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quote:
Originally posted by El Camino:
I think it's interesting how this technique was recently banned as torture by the US military, but not in the CIA. How can it be torture if one group uses it but not another?

I'm afraid that, as a broad generalization, our military has higher moral standards than our CIA.

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"Hillel says yes, naturally, and Shammai says no, and Maimonides is perplexed, and what do I know?"
Julius Lester

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Steve Eisenberg
The "Was on Sale" Song


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quote:
Originally posted by Doug4.7:
Of course, I read in various places that torture is very UNreliable way of getting information. It will get "information", but not good information.

Doug, I've posted remarks here, quite similar to yours above, several times, and I really believe you are correct as far as our type of harsh interrogation is concerned. And yet I think I knew in the back of my mind of that I was painting too rosy a picture of human nature and society, to claim that evil interrogation never works out to the best for the torturer.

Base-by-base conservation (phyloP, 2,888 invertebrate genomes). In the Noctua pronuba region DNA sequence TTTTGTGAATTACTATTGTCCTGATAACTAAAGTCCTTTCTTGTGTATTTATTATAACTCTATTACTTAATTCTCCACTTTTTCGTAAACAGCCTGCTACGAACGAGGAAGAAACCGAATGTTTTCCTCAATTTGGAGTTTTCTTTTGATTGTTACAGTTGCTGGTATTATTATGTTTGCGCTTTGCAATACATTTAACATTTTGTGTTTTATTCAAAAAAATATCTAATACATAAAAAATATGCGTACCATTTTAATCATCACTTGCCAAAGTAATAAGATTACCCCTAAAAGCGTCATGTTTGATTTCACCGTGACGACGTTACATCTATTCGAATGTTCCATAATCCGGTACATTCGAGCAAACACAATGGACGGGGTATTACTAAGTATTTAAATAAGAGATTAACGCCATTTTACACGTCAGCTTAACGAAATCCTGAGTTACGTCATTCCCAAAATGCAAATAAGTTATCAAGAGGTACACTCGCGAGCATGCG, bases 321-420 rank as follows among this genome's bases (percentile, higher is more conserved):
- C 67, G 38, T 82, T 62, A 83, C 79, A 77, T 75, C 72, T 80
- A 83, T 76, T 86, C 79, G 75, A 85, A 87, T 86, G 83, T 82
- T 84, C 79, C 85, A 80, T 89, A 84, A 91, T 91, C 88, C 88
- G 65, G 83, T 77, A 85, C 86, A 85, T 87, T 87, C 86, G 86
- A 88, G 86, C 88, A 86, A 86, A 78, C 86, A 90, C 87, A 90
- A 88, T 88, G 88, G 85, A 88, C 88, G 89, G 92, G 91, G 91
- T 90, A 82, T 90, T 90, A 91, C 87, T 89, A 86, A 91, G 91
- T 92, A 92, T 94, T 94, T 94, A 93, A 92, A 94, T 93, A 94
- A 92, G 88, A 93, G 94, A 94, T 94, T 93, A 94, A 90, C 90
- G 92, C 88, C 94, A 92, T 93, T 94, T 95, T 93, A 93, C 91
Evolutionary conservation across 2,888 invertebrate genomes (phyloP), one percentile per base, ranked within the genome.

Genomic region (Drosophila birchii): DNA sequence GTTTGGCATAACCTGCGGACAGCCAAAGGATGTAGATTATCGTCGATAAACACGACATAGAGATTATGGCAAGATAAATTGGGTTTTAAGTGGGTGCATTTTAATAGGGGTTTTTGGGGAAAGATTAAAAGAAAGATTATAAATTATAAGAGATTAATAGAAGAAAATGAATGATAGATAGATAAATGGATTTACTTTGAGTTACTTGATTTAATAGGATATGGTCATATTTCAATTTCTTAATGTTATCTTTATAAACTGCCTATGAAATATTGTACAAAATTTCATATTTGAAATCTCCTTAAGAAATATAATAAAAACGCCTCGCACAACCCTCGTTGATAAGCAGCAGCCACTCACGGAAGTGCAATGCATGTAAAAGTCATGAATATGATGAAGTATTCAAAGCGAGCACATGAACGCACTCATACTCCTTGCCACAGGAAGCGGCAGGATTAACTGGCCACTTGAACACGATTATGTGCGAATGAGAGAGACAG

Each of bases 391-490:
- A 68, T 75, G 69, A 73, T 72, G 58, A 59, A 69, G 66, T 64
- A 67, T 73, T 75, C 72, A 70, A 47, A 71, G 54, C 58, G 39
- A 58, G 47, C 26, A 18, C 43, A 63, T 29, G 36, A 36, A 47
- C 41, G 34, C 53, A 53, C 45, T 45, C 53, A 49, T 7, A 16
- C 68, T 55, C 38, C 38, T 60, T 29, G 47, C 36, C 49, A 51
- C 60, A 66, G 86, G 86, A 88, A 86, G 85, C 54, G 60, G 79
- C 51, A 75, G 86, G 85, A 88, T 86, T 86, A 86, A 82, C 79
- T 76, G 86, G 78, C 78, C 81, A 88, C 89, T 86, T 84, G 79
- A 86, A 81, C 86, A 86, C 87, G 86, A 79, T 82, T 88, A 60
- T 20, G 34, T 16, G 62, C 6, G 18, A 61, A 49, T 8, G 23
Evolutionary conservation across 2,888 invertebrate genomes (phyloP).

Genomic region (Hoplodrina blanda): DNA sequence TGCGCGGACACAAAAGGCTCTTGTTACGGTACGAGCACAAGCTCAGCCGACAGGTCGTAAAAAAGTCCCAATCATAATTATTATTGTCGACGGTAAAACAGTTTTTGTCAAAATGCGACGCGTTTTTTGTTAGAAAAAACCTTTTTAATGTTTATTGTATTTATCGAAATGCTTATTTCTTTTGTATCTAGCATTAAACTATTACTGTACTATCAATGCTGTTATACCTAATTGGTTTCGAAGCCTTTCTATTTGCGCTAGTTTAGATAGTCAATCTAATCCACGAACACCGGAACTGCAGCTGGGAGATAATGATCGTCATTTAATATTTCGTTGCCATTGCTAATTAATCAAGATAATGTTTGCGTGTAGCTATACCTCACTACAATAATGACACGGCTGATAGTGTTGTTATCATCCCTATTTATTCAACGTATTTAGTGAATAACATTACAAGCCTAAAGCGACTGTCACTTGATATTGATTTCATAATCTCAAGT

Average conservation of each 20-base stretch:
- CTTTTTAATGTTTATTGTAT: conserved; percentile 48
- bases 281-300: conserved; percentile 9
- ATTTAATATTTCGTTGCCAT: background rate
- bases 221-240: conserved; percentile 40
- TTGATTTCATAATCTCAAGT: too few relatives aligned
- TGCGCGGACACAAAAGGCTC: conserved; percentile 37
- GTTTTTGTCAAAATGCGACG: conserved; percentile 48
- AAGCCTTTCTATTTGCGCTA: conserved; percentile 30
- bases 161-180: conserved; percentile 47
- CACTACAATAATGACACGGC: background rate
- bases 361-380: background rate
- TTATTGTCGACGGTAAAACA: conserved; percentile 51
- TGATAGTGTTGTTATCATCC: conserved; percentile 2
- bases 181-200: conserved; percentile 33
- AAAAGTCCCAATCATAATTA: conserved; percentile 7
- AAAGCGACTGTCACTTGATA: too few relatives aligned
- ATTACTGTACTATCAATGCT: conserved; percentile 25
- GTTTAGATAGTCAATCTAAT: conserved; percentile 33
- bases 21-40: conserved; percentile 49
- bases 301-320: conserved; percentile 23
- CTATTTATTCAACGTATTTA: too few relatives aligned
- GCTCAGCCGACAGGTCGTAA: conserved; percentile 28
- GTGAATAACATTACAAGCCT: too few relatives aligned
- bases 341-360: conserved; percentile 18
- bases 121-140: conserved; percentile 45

I just found a link summarizing something I recently read in The Looming Tower. The following depressing but illuminating passage, concerning bin Laden's top lieutenant, Ayman al-Zawahiri, is from the New Yorker:

quote:
Under interrogation, Zawahiri admitted that "Dr. Isam" was actually Qamari, and he also confirmed that Qamari had supplied him with weapons. Qamari was still unaware that Zawahiri was in custody when he called the Zawahiri home and made a date for the two of them to meet at the Zawya Mosque in Embaba. The [Egyptian] police arrested Qamari when he arrived at the mosque. In Zawahiri's memoir, the closest he comes to confessing this betrayal is an oblique reference to the "humiliation" of imprisonment: "The toughest thing about captivity is forcing the mujahid, under the force of torture, to confess about his colleagues, to destroy his movement with his own hands, and offer his and his colleagues' secrets to the enemy." Qamari was given a ten-year sentence. "He received the news with his unique calmness and self-composure," Zawahiri recalls. "He even tried to comfort me, and said, 'I pity you for the burdens you will have to carry.' "